Lastly, are Roger and Janet Hopkins. Janet is Susan’s best friend from the old neighborhood, and she’s simply appalled by Susan’s new friends. Roger, however, doesn’t seem particularly upset by the Deckers’ idea of a good time.

I sense marital discord in the Hopkins’ future, which is one of the two big problems with “Swingtown.” Just from the first episode, I figure I can predict with 97 percent accuracy where the rest of season 1 is headed. Assuming it’s not toward cancellation, which is my first guess.

Give “Swingtown” credit for getting the fashions and the music right, but for a show about swinging it’s depressingly sexless. What it’s doing on CBS rather than HBO or Showtime — or at least FX — is a mystery. As far as networks go, CBS doesn’t love the nightlife and doesn’t have to boogie. In fact, if CBS boogied, it’d probably break a hip.

On HBO, “Swingtown” would have made an excellent replacement for the explicit yet boring “Tell Me You Love Me.” On CBS, however, it’s like the first season of “That ’70s Show,” only not funny.
Unless the characters break out of their stereotypes, all “Swingtown” has going for it is its nostalgic setting. But how long will that stay interesting?

If it lasts, “Swingtown” will probably seem like just another network drama. Except without cell phones.

Thursday, June 05, 2008

Lucas, Spielberg ruin my childhood memories again

I confess, I was too depressed to write last week. I blame George Lucas and Steven Spielberg.

Thank you, George, for once again violating my childhood. “The Phantom Menace” wasn’t enough, was it? It wasn’t enough to make all those years I devoted to “Star Wars” feel like a colossal waste. To say nothing of the money I spent on the action figures, comic books and, of course, my “Star Wars” lunchbox. I even had the stupid bed sheets.

No, you had to sully my memories of the Indiana Jones trilogy, too.

And Steven, you let George get away with it. You could have said no. You could have said the story was terrible and just walked away. But you didn’t. Way to go, Steven. You haven’t disappointed me this much since “Hook.” You ripped out my heart and laughed while it was still beating.

I ought to send you two the bills for all of the therapy I’m going to need to erase “Indiana Jones and the Kingdom of the Crystal Skull” from my brain. Refunding the eight bucks I spent on the ticket isn’t going to cut it. I saw the movie, and I can’t unwatch it.

See, I knew it was a bad idea to revisit the Indiana Jones series 19 years after “Indiana Jones and the Last Crusade.” Even back then, I could see the trend line: The humor was broader, the dangers less threatening than in “Raiders of the Lost Ark.” But “Raiders” is the ultimate adventure film, better even than any of the “Star Wars” movies. So, I gave “Kingdom of the Crystal Skull” a chance, despite the nagging voice telling me to look away, like when Indy said not to look at the Ark.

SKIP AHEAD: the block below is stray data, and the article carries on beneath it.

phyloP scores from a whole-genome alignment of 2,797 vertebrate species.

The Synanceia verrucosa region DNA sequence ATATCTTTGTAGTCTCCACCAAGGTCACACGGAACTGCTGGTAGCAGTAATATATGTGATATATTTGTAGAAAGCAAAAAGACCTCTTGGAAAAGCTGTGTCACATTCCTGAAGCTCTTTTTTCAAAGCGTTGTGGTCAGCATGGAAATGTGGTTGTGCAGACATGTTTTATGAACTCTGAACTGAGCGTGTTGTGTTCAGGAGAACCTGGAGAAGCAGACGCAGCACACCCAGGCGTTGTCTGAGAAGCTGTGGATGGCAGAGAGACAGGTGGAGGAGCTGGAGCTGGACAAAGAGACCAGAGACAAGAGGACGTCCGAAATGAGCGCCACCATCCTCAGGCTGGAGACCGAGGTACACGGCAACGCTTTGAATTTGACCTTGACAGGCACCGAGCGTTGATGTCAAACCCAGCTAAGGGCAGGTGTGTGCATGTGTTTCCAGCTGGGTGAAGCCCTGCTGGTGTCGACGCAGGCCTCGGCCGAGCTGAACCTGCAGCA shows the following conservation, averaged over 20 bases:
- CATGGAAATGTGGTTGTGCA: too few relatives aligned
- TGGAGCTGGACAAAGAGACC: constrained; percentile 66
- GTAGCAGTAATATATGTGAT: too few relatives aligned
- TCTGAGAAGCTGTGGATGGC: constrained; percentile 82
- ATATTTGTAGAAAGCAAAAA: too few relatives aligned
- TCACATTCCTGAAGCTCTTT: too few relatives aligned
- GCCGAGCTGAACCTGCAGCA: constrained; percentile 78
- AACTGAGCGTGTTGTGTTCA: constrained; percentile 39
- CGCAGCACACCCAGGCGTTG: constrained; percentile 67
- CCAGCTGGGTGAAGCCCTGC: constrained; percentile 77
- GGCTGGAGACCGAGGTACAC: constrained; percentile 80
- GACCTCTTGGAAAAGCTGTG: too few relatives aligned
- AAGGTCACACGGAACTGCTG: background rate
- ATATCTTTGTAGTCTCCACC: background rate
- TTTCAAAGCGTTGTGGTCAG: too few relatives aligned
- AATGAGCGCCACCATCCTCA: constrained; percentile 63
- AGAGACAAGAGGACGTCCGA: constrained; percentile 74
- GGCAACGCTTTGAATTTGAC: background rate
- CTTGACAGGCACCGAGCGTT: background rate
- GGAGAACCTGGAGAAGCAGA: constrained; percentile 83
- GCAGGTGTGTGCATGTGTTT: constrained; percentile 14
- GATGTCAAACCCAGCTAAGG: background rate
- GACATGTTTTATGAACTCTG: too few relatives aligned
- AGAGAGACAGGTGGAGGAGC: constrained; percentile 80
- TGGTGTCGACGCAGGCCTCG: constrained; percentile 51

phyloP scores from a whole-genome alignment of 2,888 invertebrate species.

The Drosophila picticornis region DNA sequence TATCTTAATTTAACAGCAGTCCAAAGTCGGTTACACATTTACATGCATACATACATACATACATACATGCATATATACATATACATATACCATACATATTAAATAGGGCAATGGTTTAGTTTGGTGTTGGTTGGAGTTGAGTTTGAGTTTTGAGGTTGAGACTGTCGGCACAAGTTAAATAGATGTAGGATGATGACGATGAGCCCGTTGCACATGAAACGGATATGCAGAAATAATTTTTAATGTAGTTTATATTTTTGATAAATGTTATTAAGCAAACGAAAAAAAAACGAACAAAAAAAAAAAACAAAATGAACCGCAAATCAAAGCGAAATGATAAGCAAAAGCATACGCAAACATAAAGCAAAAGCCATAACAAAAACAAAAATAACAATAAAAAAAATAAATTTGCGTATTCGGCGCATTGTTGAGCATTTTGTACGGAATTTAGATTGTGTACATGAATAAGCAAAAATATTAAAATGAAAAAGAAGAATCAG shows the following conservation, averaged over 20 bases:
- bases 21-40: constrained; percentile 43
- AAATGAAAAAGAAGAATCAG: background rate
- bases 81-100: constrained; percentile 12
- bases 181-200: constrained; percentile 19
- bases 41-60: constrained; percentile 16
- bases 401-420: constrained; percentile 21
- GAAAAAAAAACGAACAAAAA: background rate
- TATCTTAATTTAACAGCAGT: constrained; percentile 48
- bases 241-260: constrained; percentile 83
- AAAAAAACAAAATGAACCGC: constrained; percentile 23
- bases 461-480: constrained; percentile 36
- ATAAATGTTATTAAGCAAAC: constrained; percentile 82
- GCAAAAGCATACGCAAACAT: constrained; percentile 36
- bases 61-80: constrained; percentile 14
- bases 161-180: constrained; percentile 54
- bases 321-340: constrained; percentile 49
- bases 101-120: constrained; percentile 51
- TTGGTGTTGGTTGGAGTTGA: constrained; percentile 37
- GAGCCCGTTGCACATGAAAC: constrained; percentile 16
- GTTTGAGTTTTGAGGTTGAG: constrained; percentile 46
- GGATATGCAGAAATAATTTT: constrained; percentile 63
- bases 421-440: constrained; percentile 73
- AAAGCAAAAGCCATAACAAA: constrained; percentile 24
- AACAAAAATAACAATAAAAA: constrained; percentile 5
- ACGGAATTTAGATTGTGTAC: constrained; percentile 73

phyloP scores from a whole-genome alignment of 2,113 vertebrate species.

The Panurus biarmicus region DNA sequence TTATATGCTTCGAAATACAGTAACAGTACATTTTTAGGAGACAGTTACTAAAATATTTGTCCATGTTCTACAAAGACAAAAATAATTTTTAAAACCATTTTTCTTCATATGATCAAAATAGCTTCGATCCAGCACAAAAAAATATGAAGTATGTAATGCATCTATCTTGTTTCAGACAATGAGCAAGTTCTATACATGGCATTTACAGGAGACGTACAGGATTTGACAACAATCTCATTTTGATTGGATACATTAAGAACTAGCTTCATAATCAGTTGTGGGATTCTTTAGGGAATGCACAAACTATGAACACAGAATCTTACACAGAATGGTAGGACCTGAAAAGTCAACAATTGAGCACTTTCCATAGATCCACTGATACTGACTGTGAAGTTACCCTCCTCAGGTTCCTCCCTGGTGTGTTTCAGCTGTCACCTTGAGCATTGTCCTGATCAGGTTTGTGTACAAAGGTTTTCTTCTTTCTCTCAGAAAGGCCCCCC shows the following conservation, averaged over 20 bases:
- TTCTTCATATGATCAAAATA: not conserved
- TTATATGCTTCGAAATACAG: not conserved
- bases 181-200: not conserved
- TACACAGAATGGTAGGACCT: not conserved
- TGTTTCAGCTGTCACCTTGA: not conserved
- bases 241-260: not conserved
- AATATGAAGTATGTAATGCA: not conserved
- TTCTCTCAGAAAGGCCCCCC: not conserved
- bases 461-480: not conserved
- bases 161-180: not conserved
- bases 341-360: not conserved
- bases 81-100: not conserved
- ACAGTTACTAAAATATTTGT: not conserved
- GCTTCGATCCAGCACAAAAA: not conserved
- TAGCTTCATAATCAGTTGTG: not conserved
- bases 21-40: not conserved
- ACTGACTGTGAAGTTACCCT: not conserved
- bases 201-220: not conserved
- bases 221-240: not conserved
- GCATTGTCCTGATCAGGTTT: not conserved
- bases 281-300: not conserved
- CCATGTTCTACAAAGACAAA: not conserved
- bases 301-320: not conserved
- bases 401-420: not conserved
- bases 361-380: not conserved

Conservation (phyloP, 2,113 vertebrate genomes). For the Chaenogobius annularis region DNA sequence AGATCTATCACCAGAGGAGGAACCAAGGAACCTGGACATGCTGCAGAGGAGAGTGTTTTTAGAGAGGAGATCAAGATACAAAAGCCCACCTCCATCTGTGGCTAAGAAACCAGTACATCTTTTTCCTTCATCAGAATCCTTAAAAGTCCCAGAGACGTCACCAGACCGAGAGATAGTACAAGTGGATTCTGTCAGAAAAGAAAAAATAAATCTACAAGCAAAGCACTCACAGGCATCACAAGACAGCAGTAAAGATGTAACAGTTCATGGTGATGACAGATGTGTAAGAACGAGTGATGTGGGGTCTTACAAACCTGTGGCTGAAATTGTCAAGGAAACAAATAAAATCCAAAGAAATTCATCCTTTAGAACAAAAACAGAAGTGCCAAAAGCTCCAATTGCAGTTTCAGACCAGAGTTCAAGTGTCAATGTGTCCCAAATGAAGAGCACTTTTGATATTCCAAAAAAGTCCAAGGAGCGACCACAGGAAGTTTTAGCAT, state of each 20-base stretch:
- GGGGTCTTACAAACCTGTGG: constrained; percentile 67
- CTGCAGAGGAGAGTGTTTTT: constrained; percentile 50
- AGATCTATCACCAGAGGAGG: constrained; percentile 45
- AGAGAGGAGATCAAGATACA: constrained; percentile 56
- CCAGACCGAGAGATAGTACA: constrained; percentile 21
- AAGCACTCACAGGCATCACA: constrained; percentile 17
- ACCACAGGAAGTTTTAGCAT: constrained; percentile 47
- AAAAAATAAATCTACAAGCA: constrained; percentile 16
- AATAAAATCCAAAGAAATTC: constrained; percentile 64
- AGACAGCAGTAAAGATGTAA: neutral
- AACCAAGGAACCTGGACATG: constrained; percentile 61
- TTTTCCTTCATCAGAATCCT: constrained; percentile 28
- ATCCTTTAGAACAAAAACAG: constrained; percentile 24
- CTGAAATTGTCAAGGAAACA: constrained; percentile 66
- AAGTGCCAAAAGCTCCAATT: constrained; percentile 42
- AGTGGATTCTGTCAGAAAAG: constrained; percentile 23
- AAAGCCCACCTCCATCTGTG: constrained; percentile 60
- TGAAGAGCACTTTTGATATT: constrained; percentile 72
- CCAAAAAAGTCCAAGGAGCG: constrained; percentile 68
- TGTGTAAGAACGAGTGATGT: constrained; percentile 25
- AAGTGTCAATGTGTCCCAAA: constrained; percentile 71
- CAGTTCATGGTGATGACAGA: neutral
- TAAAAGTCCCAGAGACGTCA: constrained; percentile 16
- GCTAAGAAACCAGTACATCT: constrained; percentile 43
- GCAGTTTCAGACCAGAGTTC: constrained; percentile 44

But I didn’t, and I got my face melted off.

Still, you’ve got to hand it to Harrison Ford. The man is 65 years old, but he has an easier time beating up the bad guys and escaping certain death than he did back during his tomb-raiding prime. Oh, wait. That’s because “Kingdom of the Crystal Skull” stinks.

When Indiana Jones retrieved the Ark of the Covenant from the Nazi convoy in “Raiders,” we felt every bump and bruise along with him. That was an Indiana who knew how to take a beating and still emerge triumphant.

Now, when he should be cashing his Social Security checks, Indiana can emerge from even the most ridiculous danger without a scratch. Survive a nuclear explosion? No problem. Go toe-to-toe with the Red Army? Piece of cake. Plunge over a waterfall not once, not twice but three times? Hey, sign him up for a fourth.

That’s because the Indiana Jones of “Kingdom of the Crystal Skull” is no longer an action hero. He’s a cartoon character. The movie never convinced me that he was in any danger. It didn’t even try.
It did convince me — as if I weren’t convinced already — that Lucas is more interested in special effects than storytelling, even when the effects aren’t that special anymore. After all, he’s the executive producer, and he shares the “story by” credit.

But don’t let that fool you. The film’s failings aren’t all Lucas’ fault. As director, Spielberg sets the tone, and he hits all the wrong notes.

I never felt that the stakes were high, even though the baddies — Soviet agents led by Cate Blanchett’s Irina Spalko — have a pretty ingenious plan. They hope to use the fabled crystal skull as a mind-control device to take over the United States from within. It’s a clever nod to the Red Scare movies of the 1950s and one of the film’s few good ideas.

Maybe the Soviets just don’t make for interesting villains the way the Nazis do, because Spalko and her bumbling crew are about as exciting as Soviet architecture.

If “Kingdom of the Crystal Skull” were the latest entry in the “Mummy” series, its juvenile antics might be excusable. The “Mummy” films are as much about slapstick comedy as they are action. But “Kingdom” fails utterly as an Indiana Jones movie.

Please, guys, you’ve made your money. Now, put the hat and the bullwhip away for good this time.